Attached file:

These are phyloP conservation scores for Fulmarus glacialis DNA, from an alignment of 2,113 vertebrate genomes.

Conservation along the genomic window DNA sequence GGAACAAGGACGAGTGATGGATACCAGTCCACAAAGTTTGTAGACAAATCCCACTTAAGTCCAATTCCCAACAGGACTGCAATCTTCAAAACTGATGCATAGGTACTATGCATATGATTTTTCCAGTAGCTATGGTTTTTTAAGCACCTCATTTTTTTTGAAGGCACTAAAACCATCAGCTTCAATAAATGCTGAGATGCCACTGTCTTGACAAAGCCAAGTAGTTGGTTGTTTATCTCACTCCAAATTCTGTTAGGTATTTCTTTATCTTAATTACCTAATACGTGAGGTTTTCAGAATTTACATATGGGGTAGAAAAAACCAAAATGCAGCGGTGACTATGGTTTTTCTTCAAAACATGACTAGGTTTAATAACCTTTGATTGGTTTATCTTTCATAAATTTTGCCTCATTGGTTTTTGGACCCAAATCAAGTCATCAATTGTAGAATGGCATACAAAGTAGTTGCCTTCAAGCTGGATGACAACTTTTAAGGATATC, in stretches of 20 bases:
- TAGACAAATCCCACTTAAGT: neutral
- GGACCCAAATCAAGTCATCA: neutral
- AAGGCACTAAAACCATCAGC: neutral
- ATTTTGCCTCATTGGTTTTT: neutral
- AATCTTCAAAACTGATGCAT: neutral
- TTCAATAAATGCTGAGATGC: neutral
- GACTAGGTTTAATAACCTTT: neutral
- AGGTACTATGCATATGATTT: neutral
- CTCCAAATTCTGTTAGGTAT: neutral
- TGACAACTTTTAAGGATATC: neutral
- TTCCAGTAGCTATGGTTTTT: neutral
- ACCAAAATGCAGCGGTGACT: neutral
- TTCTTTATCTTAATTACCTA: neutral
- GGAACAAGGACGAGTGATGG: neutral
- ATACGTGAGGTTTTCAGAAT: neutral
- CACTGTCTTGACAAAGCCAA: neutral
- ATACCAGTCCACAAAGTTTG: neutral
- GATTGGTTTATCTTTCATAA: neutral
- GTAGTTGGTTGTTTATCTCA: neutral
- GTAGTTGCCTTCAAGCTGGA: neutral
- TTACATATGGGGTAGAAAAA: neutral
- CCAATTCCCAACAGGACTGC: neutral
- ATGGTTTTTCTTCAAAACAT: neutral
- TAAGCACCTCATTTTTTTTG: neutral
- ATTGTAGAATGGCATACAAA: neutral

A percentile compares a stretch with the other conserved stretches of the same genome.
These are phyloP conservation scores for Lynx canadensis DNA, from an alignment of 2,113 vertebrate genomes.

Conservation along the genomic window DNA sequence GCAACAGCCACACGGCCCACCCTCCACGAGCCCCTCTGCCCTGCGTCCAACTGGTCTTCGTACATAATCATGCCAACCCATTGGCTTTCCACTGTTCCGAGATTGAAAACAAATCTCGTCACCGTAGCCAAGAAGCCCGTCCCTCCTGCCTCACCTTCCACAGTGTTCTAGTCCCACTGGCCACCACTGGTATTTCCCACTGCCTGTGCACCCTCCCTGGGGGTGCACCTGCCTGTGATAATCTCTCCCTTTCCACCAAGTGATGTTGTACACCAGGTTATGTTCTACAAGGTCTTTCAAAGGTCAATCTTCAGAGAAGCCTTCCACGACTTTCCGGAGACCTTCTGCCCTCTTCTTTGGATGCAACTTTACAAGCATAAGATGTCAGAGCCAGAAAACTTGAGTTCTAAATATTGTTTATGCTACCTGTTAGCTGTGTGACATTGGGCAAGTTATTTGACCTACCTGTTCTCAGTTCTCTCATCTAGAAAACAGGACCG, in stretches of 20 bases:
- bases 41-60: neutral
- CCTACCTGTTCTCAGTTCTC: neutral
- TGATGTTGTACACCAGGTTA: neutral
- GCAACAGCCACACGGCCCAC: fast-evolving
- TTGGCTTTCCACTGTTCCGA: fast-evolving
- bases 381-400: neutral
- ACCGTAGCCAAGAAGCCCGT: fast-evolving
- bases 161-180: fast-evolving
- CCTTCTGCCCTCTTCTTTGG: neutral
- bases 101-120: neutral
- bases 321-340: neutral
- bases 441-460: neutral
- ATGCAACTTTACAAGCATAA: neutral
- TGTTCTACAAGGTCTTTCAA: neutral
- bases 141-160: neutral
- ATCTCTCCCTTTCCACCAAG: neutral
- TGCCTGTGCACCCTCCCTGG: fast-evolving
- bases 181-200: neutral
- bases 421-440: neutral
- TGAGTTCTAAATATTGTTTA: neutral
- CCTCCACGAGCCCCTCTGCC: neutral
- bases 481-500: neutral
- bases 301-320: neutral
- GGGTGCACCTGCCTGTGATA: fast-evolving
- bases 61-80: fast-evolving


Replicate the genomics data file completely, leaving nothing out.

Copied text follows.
These are phyloP conservation scores for Fulmarus glacialis DNA, from an alignment of 2,113 vertebrate genomes.

Conservation along the genomic window DNA sequence GGAACAAGGACGAGTGATGGATACCAGTCCACAAAGTTTGTAGACAAATCCCACTTAAGTCCAATTCCCAACAGGACTGCAATCTTCAAAACTGATGCATAGGTACTATGCATATGATTTTTCCAGTAGCTATGGTTTTTTAAGCACCTCATTTTTTTTGAAGGCACTAAAACCATCAGCTTCAATAAATGCTGAGATGCCACTGTCTTGACAAAGCCAAGTAGTTGGTTGTTTATCTCACTCCAAATTCTGTTAGGTATTTCTTTATCTTAATTACCTAATACGTGAGGTTTTCAGAATTTACATATGGGGTAGAAAAAACCAAAATGCAGCGGTGACTATGGTTTTTCTTCAAAACATGACTAGGTTTAATAACCTTTGATTGGTTTATCTTTCATAAATTTTGCCTCATTGGTTTTTGGACCCAAATCAAGTCATCAATTGTAGAATGGCATACAAAGTAGTTGCCTTCAAGCTGGATGACAACTTTTAAGGATATC, in stretches of 20 bases:
- TAGACAAATCCCACTTAAGT: neutral
- GGACCCAAATCAAGTCATCA: neutral
- AAGGCACTAAAACCATCAGC: neutral
- ATTTTGCCTCATTGGTTTTT: neutral
- AATCTTCAAAACTGATGCAT: neutral
- TTCAATAAATGCTGAGATGC: neutral
- GACTAGGTTTAATAACCTTT: neutral
- AGGTACTATGCATATGATTT: neutral
- CTCCAAATTCTGTTAGGTAT: neutral
- TGACAACTTTTAAGGATATC: neutral
- TTCCAGTAGCTATGGTTTTT: neutral
- ACCAAAATGCAGCGGTGACT: neutral
- TTCTTTATCTTAATTACCTA: neutral
- GGAACAAGGACGAGTGATGG: neutral
- ATACGTGAGGTTTTCAGAAT: neutral
- CACTGTCTTGACAAAGCCAA: neutral
- ATACCAGTCCACAAAGTTTG: neutral
- GATTGGTTTATCTTTCATAA: neutral
- GTAGTTGGTTGTTTATCTCA: neutral
- GTAGTTGCCTTCAAGCTGGA: neutral
- TTACATATGGGGTAGAAAAA: neutral
- CCAATTCCCAACAGGACTGC: neutral
- ATGGTTTTTCTTCAAAACAT: neutral
- TAAGCACCTCATTTTTTTTG: neutral
- ATTGTAGAATGGCATACAAA: neutral

A percentile compares a stretch with the other conserved stretches of the same genome.
These are phyloP conservation scores for Lynx canadensis DNA, from an alignment of 2,113 vertebrate genomes.

Conservation along the genomic window DNA sequence GCAACAGCCACACGGCCCACCCTCCACGAGCCCCTCTGCCCTGCGTCCAACTGGTCTTCGTACATAATCATGCCAACCCATTGGCTTTCCACTGTTCCGAGATTGAAAACAAATCTCGTCACCGTAGCCAAGAAGCCCGTCCCTCCTGCCTCACCTTCCACAGTGTTCTAGTCCCACTGGCCACCACTGGTATTTCCCACTGCCTGTGCACCCTCCCTGGGGGTGCACCTGCCTGTGATAATCTCTCCCTTTCCACCAAGTGATGTTGTACACCAGGTTATGTTCTACAAGGTCTTTCAAAGGTCAATCTTCAGAGAAGCCTTCCACGACTTTCCGGAGACCTTCTGCCCTCTTCTTTGGATGCAACTTTACAAGCATAAGATGTCAGAGCCAGAAAACTTGAGTTCTAAATATTGTTTATGCTACCTGTTAGCTGTGTGACATTGGGCAAGTTATTTGACCTACCTGTTCTCAGTTCTCTCATCTAGAAAACAGGACCG, in stretches of 20 bases:
- bases 41-60: neutral
- CCTACCTGTTCTCAGTTCTC: neutral
- TGATGTTGTACACCAGGTTA: neutral
- GCAACAGCCACACGGCCCAC: fast-evolving
- TTGGCTTTCCACTGTTCCGA: fast-evolving
- bases 381-400: neutral
- ACCGTAGCCAAGAAGCCCGT: fast-evolving
- bases 161-180: fast-evolving
- CCTTCTGCCCTCTTCTTTGG: neutral
- bases 101-120: neutral
- bases 321-340: neutral
- bases 441-460: neutral
- ATGCAACTTTACAAGCATAA: neutral
- TGTTCTACAAGGTCTTTCAA: neutral
- bases 141-160: neutral
- ATCTCTCCCTTTCCACCAAG: neutral
- TGCCTGTGCACCCTCCCTGG: fast-evolving
- bases 181-200: neutral
- bases 421-440: neutral
- TGAGTTCTAAATATTGTTTA: neutral
- CCTCCACGAGCCCCTCTGCC: neutral
- bases 481-500: neutral
- bases 301-320: neutral
- GGGTGCACCTGCCTGTGATA: fast-evolving
- bases 61-80: fast-evolving